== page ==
Box Office - Decade at a Glance: May - August 2007
By Michael Lynderey
December 2, 2009
The month's next two $100 million+ titles were sequels, of course - unnecessary and confusing threequel Ocean's Thirteen ($36 million opening, $117 million total) and considerably cheesy follow-up Fantastic Four: the Rise of the Silver Surfer ($58 million opening, $131 million total). I don't have much to say about the Ocean's film (except I hope that the series is really over now), and it looks like Fantastic Four 2 is going to be the last entry in that franchise as well, although you never can tell with such things. Also hanging around at mid-month's point were Emma Roberts as the title character in the stylistically incoherent Nancy Drew ($25 million total), cute CGI film Surf's Up, which finished at $58 million (remember, by 2007, CGI did not automatically equal $100 million), and Eli Roth's torture porn franchise-killer, Hostel: Part II. Roth's film continued the year's tradition of disappointing horror box office - especially for sequels; it grossed $17 million, way down from the first movie's shockingly high $47 million, and that was that for the Hostel franchise. Shed tears at your own discretion.
Next, on the 22nd, Evan Almighty was an almost reluctant $100 million earner, finishing at exactly that one-zero-zero number after a slow $31 million opening. Evan was the follow-up to 2003's mega-hit Bruce Almighty, and featured Steve Carell taking over from Jim Carrey in a kind of laugh-less, critically panned retelling of the Noah's Ark story. Almost forgotten but not ignored, the same weekend dished out entertaining PG-13 ghost story 1408, which combined good reviews and the likeable presence of star John Cusack to a $20 million opening and $71 million total. Not too shabby at all.
The end of the month was where the June action really was, though - Pixar's rat tale Ratatouille opened on the 29th, taking in a low-for-Pixar $47 million for the weekend but then legging it up to a hefty $206 million. As usual for Pixar, the film was praised through the roof, won the Best Animated film Oscar, and so on. In short, it was all very predictable, and I'm on the verge of refusing to see any more Pixar films until and unless they make one that gets savaged critically, is despised by audiences, and finishes with a paltry $24.7 million at the box office. I may have to wait a while on this one, but I'm ready.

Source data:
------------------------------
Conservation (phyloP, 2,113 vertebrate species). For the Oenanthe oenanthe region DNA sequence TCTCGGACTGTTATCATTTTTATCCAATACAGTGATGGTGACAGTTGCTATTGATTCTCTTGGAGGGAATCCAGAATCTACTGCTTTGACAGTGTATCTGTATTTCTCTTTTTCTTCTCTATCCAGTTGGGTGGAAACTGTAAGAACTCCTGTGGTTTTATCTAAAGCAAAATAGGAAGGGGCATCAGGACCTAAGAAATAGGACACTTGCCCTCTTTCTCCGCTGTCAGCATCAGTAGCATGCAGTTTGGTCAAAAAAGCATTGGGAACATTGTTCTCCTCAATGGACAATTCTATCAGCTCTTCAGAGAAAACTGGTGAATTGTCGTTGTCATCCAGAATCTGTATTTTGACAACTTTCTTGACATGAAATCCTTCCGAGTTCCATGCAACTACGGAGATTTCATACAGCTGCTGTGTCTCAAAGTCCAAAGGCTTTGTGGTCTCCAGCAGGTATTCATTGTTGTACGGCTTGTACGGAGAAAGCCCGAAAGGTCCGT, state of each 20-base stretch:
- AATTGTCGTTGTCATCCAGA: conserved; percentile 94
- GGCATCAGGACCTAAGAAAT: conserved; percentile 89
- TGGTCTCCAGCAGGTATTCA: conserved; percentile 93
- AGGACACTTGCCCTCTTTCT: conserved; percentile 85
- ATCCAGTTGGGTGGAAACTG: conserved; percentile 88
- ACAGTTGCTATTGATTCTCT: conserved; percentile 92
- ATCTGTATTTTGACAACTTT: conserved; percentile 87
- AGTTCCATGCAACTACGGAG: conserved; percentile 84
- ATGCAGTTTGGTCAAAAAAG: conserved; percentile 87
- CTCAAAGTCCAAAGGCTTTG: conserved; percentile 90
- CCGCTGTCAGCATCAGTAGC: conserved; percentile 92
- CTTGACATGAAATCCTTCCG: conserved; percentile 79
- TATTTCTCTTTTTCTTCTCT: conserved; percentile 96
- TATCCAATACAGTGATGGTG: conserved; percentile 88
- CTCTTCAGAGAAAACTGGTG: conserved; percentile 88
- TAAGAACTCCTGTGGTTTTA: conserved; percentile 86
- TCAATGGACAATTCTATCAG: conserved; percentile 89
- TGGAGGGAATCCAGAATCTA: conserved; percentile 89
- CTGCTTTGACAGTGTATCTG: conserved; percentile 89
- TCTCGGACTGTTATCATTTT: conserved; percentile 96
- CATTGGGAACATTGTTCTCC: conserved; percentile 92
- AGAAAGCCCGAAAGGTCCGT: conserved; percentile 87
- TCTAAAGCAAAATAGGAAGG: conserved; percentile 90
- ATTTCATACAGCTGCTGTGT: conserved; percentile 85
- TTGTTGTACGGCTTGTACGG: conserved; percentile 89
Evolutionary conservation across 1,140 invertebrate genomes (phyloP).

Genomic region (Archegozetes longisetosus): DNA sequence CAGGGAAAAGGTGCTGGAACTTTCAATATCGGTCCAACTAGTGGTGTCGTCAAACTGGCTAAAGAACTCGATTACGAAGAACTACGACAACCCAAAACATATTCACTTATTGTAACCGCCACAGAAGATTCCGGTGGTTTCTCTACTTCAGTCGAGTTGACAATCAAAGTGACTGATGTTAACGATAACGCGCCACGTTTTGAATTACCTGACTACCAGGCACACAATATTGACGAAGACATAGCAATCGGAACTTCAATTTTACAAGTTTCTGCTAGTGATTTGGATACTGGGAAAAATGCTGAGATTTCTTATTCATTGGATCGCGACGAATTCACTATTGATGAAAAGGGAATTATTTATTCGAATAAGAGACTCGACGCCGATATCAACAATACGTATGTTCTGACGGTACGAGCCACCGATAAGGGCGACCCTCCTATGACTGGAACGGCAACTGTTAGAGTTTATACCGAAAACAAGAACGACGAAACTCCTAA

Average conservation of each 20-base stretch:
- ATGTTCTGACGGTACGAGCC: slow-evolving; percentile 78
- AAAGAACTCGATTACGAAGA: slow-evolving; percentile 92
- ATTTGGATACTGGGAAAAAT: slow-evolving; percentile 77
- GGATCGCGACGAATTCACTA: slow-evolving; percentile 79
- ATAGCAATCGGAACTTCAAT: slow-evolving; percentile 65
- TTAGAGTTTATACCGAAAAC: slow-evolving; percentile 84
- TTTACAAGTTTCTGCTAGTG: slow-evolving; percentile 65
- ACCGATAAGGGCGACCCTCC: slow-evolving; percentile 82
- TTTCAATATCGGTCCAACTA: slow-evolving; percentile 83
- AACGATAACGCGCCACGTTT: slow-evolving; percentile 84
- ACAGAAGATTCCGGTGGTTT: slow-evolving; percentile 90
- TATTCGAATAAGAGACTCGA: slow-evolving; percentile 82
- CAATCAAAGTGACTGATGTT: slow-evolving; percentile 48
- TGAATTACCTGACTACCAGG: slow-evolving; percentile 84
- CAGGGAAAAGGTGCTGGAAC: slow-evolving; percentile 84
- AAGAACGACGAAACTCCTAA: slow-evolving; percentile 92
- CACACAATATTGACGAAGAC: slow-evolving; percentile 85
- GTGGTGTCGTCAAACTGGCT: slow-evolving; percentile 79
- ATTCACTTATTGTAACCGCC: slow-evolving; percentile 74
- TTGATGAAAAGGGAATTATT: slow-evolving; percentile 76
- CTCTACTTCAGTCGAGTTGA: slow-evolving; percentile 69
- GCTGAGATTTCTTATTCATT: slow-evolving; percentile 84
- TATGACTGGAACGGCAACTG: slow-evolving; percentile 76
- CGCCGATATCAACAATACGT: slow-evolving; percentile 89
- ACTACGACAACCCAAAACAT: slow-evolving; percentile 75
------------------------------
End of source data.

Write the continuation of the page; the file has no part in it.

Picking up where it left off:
The same weekend also gave us Live Free or Die Hard ($33 million opening - $134 million total), the fourth film in that series and a very effective action thriller, bringing back Bruce Willis after 12 years and pitting him against some crafty cyber-terrorists. While it was a shame that the film was stamped with a mild PG-13 rating, it certainly didn't feel like it skimped on too much action for rating's sake. As for Willis, he had mostly spent the few previous years turning in some interesting supporting work (especially in Alpha Dog), so it was good to see him in the lead of a big film again. Meanwhile, on the margins of the month were Angelina Jolie's bid for Oscar glory, dark drama A Mighty Heart ($9 million total), the overcooked Meryl Streep-Claire Danes-Vanessa Redgrave melodrama Evening ($12 million), and documentarian Michael Moore's follow-up to his Fahrenheit 9/11, Sicko. Tackling the health insurance industry, Sicko was typically topical, but it was more or less expected that it wouldn't live up to the lofty Fahrenheit standards - it finished with $24 million (to the previous film's $119 million) - still a good sum for a documentary, a genre that continued to thrive during the 2000s.